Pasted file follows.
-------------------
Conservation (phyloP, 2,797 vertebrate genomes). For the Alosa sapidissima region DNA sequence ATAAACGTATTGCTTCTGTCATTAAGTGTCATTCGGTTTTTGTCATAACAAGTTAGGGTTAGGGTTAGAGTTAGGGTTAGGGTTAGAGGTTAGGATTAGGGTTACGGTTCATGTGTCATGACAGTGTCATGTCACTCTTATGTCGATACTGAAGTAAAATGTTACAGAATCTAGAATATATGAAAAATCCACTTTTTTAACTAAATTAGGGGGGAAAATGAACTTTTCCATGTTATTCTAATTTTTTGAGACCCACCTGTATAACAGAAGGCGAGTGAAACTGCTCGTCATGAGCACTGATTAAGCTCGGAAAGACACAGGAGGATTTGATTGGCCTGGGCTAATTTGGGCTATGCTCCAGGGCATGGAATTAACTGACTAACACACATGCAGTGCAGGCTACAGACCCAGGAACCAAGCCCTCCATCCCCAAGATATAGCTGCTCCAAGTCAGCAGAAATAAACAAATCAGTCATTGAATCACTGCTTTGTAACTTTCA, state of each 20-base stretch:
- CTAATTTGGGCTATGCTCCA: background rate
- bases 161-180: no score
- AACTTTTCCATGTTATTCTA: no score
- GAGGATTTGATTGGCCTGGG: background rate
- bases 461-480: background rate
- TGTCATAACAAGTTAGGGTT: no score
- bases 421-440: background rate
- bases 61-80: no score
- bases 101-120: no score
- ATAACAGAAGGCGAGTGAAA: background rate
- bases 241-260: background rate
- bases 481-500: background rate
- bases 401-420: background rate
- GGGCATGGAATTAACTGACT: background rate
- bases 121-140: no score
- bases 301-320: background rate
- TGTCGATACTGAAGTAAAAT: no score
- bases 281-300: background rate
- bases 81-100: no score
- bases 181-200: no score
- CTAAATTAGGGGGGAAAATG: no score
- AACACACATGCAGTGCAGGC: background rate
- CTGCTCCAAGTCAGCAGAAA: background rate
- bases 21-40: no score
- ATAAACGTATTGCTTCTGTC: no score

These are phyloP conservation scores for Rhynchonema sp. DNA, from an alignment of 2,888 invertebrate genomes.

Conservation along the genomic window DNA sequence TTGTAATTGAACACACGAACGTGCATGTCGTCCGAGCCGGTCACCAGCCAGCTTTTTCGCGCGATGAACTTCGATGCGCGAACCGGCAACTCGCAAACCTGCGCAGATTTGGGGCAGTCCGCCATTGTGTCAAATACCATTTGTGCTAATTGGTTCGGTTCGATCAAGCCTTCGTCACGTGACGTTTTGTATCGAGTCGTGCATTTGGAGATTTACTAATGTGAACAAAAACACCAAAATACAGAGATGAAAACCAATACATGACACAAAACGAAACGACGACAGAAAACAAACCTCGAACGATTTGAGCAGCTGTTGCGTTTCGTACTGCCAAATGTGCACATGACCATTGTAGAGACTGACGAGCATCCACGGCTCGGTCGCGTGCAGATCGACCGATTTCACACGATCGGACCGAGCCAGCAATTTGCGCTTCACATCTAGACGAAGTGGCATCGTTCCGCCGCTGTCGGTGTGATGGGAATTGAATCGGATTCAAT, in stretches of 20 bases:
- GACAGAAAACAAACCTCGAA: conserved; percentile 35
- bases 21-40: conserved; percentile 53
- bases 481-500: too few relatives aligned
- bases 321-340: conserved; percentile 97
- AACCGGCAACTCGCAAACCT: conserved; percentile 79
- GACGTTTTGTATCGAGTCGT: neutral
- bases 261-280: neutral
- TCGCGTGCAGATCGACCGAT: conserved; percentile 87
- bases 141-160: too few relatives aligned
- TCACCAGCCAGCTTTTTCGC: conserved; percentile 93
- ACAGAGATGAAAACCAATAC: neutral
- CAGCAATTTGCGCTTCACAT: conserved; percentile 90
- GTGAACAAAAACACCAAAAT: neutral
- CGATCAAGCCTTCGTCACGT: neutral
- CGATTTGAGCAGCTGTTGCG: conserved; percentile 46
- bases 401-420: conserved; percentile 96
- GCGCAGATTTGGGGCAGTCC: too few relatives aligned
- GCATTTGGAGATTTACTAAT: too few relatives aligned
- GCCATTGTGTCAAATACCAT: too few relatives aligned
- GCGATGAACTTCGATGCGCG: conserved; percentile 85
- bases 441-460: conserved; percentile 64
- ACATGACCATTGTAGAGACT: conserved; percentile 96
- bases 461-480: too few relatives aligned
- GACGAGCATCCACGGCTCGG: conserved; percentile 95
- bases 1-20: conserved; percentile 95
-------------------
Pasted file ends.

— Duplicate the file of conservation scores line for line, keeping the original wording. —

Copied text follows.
Conservation (phyloP, 2,797 vertebrate genomes). For the Alosa sapidissima region DNA sequence ATAAACGTATTGCTTCTGTCATTAAGTGTCATTCGGTTTTTGTCATAACAAGTTAGGGTTAGGGTTAGAGTTAGGGTTAGGGTTAGAGGTTAGGATTAGGGTTACGGTTCATGTGTCATGACAGTGTCATGTCACTCTTATGTCGATACTGAAGTAAAATGTTACAGAATCTAGAATATATGAAAAATCCACTTTTTTAACTAAATTAGGGGGGAAAATGAACTTTTCCATGTTATTCTAATTTTTTGAGACCCACCTGTATAACAGAAGGCGAGTGAAACTGCTCGTCATGAGCACTGATTAAGCTCGGAAAGACACAGGAGGATTTGATTGGCCTGGGCTAATTTGGGCTATGCTCCAGGGCATGGAATTAACTGACTAACACACATGCAGTGCAGGCTACAGACCCAGGAACCAAGCCCTCCATCCCCAAGATATAGCTGCTCCAAGTCAGCAGAAATAAACAAATCAGTCATTGAATCACTGCTTTGTAACTTTCA, state of each 20-base stretch:
- CTAATTTGGGCTATGCTCCA: background rate
- bases 161-180: no score
- AACTTTTCCATGTTATTCTA: no score
- GAGGATTTGATTGGCCTGGG: background rate
- bases 461-480: background rate
- TGTCATAACAAGTTAGGGTT: no score
- bases 421-440: background rate
- bases 61-80: no score
- bases 101-120: no score
- ATAACAGAAGGCGAGTGAAA: background rate
- bases 241-260: background rate
- bases 481-500: background rate
- bases 401-420: background rate
- GGGCATGGAATTAACTGACT: background rate
- bases 121-140: no score
- bases 301-320: background rate
- TGTCGATACTGAAGTAAAAT: no score
- bases 281-300: background rate
- bases 81-100: no score
- bases 181-200: no score
- CTAAATTAGGGGGGAAAATG: no score
- AACACACATGCAGTGCAGGC: background rate
- CTGCTCCAAGTCAGCAGAAA: background rate
- bases 21-40: no score
- ATAAACGTATTGCTTCTGTC: no score

These are phyloP conservation scores for Rhynchonema sp. DNA, from an alignment of 2,888 invertebrate genomes.

Conservation along the genomic window DNA sequence TTGTAATTGAACACACGAACGTGCATGTCGTCCGAGCCGGTCACCAGCCAGCTTTTTCGCGCGATGAACTTCGATGCGCGAACCGGCAACTCGCAAACCTGCGCAGATTTGGGGCAGTCCGCCATTGTGTCAAATACCATTTGTGCTAATTGGTTCGGTTCGATCAAGCCTTCGTCACGTGACGTTTTGTATCGAGTCGTGCATTTGGAGATTTACTAATGTGAACAAAAACACCAAAATACAGAGATGAAAACCAATACATGACACAAAACGAAACGACGACAGAAAACAAACCTCGAACGATTTGAGCAGCTGTTGCGTTTCGTACTGCCAAATGTGCACATGACCATTGTAGAGACTGACGAGCATCCACGGCTCGGTCGCGTGCAGATCGACCGATTTCACACGATCGGACCGAGCCAGCAATTTGCGCTTCACATCTAGACGAAGTGGCATCGTTCCGCCGCTGTCGGTGTGATGGGAATTGAATCGGATTCAAT, in stretches of 20 bases:
- GACAGAAAACAAACCTCGAA: conserved; percentile 35
- bases 21-40: conserved; percentile 53
- bases 481-500: too few relatives aligned
- bases 321-340: conserved; percentile 97
- AACCGGCAACTCGCAAACCT: conserved; percentile 79
- GACGTTTTGTATCGAGTCGT: neutral
- bases 261-280: neutral
- TCGCGTGCAGATCGACCGAT: conserved; percentile 87
- bases 141-160: too few relatives aligned
- TCACCAGCCAGCTTTTTCGC: conserved; percentile 93
- ACAGAGATGAAAACCAATAC: neutral
- CAGCAATTTGCGCTTCACAT: conserved; percentile 90
- GTGAACAAAAACACCAAAAT: neutral
- CGATCAAGCCTTCGTCACGT: neutral
- CGATTTGAGCAGCTGTTGCG: conserved; percentile 46
- bases 401-420: conserved; percentile 96
- GCGCAGATTTGGGGCAGTCC: too few relatives aligned
- GCATTTGGAGATTTACTAAT: too few relatives aligned
- GCCATTGTGTCAAATACCAT: too few relatives aligned
- GCGATGAACTTCGATGCGCG: conserved; percentile 85
- bases 441-460: conserved; percentile 64
- ACATGACCATTGTAGAGACT: conserved; percentile 96
- bases 461-480: too few relatives aligned
- GACGAGCATCCACGGCTCGG: conserved; percentile 95
- bases 1-20: conserved; percentile 95